While Beirut has countless translators, one in particular is targeting businesses with an eye on corporate communication.
“The idea is not original, but it satisfies a pressing need,” said Celine Khoury, founder of Rollin’pen.
Despite the importance of marketing and sales teams, “most companies don’t even have one person in charge of producing rich and unique content” with which they can target their markets, she added.
Khoury’s entry in the field comes at a time when an increasing number of websites in the Middle East are realizing the benefit of written content as a means to increase search engine visibility.
Internet penetration is 35.8% in the Arab world, with 380 million people logging on, according to Internet World Stats. And while Arabic speakers are the fourth largest language group using the internet, just 3% of online content is in Arabic.
Arabic digital content is crucial to MENA’s knowledge economy, which depends on high quality content. Still, finding expert copywriters and editors in Arabic isn’t easy. Rollin’pen aims to do something about it.
Khoury studied French literature before earning a Master’s degree in marketing and communication from the the Ecole Supérieure des Affaires (ESA) in Lebanon. And though she has years of editing experience, she says that writing isn’t easy.
“I wanted to start my own business based on my own vision. This is what any entrepreneur wants,” she said. But why did she strike out on her own? She wanted “to offer the right tools for companies to build their own editing policies,” she said, and “because writing content in three languages isn’t widely available with the required accuracy. This is what I am working on at Rollin’pen.”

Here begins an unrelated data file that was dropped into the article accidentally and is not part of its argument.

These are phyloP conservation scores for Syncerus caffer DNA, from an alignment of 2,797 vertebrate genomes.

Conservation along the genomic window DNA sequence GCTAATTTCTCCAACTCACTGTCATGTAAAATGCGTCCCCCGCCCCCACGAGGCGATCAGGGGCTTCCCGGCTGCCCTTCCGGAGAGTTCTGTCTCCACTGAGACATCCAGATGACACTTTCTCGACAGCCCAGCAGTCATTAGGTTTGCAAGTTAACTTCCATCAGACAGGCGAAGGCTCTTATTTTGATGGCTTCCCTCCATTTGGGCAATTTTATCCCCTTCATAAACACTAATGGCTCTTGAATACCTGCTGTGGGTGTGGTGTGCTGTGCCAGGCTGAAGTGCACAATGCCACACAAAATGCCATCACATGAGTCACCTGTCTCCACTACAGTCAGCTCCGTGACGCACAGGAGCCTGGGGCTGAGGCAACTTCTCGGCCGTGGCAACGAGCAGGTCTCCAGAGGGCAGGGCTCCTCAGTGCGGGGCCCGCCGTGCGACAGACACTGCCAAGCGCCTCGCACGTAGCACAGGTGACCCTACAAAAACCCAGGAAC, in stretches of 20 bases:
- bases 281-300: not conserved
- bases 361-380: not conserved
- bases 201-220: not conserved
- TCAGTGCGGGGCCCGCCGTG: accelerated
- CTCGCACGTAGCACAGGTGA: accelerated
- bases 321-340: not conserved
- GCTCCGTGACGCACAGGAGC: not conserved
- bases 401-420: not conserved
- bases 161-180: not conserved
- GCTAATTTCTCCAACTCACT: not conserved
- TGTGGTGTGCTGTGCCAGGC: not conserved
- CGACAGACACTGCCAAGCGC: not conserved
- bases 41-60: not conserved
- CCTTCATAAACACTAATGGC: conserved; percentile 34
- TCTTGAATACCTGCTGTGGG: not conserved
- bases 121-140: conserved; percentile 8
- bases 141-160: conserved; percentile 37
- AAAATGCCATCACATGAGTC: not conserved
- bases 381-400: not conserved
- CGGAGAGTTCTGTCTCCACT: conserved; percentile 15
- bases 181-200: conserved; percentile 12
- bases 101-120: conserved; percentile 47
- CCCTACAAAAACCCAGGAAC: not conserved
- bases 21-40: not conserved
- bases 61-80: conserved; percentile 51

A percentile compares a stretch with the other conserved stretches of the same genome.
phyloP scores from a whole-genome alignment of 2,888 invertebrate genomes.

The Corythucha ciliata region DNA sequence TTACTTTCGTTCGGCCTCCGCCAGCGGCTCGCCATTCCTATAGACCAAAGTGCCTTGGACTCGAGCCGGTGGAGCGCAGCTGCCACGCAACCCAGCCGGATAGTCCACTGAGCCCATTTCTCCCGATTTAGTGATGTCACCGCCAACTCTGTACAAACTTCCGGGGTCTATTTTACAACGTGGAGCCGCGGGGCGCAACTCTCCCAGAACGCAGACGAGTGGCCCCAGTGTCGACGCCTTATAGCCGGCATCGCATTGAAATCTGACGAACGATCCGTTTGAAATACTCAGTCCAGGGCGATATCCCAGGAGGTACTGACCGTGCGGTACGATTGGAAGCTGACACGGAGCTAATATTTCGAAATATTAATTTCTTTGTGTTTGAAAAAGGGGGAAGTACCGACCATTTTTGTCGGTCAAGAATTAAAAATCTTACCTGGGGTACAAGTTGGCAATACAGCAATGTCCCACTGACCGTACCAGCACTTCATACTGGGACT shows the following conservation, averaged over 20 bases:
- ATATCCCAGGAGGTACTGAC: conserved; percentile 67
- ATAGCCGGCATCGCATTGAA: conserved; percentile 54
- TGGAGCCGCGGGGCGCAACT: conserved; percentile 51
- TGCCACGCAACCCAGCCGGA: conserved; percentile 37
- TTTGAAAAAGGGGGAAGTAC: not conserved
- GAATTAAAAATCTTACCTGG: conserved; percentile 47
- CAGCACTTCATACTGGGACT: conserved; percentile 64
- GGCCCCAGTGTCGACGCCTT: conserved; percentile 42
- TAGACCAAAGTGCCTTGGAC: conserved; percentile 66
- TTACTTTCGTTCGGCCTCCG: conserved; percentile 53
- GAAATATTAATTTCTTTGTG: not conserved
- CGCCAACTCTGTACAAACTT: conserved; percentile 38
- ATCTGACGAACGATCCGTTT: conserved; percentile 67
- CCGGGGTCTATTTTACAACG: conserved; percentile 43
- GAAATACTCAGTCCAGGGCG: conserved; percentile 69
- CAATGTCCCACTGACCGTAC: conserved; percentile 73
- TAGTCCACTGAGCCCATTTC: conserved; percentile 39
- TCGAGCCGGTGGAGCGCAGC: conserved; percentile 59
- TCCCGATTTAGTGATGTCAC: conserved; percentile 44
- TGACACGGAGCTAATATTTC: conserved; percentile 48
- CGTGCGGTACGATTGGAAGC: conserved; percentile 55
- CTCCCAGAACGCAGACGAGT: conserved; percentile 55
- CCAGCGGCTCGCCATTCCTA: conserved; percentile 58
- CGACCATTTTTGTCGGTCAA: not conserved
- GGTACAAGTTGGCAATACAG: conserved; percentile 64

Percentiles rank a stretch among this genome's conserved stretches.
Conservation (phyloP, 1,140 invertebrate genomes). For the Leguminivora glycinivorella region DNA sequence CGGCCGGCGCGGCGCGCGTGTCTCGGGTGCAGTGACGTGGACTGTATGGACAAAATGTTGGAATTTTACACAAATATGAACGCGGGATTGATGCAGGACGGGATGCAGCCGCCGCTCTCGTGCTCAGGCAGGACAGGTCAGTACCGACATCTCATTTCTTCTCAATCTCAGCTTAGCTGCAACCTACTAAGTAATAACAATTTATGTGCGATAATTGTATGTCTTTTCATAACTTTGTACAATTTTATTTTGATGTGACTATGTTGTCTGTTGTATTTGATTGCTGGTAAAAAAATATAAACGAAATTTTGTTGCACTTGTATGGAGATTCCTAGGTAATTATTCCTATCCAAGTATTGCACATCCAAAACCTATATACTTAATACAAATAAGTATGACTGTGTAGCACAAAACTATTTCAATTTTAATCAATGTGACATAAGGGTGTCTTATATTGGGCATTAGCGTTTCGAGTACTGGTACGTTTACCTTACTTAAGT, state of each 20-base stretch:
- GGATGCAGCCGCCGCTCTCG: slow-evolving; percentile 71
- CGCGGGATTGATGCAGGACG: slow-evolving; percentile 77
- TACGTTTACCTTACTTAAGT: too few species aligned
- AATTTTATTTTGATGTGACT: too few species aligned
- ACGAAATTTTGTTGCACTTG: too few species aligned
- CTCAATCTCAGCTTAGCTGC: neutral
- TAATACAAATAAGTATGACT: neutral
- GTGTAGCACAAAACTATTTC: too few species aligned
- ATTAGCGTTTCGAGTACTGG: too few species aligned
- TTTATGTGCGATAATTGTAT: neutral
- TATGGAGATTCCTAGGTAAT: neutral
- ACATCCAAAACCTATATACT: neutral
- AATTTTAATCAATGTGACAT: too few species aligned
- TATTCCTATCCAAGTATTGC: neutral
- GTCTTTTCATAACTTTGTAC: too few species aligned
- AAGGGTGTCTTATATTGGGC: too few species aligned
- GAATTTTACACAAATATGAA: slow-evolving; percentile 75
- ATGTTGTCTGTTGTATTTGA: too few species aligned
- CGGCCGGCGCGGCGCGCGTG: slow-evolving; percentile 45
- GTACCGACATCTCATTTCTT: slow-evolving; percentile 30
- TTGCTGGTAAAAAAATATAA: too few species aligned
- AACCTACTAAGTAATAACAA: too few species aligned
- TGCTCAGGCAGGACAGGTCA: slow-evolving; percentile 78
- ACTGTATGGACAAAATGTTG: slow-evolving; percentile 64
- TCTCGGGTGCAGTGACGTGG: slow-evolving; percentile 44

A personal effort
Khoury didn’t know much about starting a business when she first entered a Berytech entrepreneurship contest in 2013. But she ended up winning the Femme Francophone Entrepreneur 2013 award, whose prize money she invested in strategic areas like communication and website development. Prior to that she was running a one-woman show and putting her personal savings into her company.
Still, finding Arabic-language copywriters and editors isn’t easy. Khoury is Rollin’pen’s only full-time employee. Her five freelancers are “experts each in his/her native language.” And while it’s better for proofreaders and editors to work in-house, the company’s financial situation doesn’t allow for it, as the company is still developing. She collaborates with “widely experienced” copywriters, translators and editors to double-check contributors’ work.
Upon accepting a project, Khoury sends a sample of the work to the client for a quality check. After the client approves the sample, the Rollin’pen team begins working on a draft and makes adjustments as requested by the client. Khoury says that the process is easy and “is apparently working because our clients are happy with the work and keep coming back. They can start with one page only, and they like it they can ask for more.”
While filling an obvious need, Khoury went through many of issues that entrepreneurs deal with.
“My project is a significant achievement for me in itself,” she begins. “But I faced difficulties regarding people’s perceptions of copywriting. I wanted to give importance to content at a time when people didn’t appreciate it at all. However, things are starting to change now.”
Rollin’pen’s market is mostly local. Her customer-base is growing 28% year-on-year. Khoury has three to four main clients in Lebanon, including Bassoul Heneine, as well as PR agencies, institutions, and SABIS school. She has one client in Egypt and another in France.
The company is competitive when it comes to pricing, Khoury notes, especially when her team’s business experience is taken into account. Though the website lists approximate prices, “every project is assessed and quoted based on the cliet’s needs.”
Competition, challenges, and future plans
Rollin’pen is not the first startup of its kind and it certainly won’t be the last, as there are many and larger translation firms. But Rollin’pen’s competitive edge is in its copywriting service, Khoury noted. “In that sense, freelance copywriters are our main competitors,” she said. Still, not many copywriters master three languages or offer copywriting editing and translation across three languages.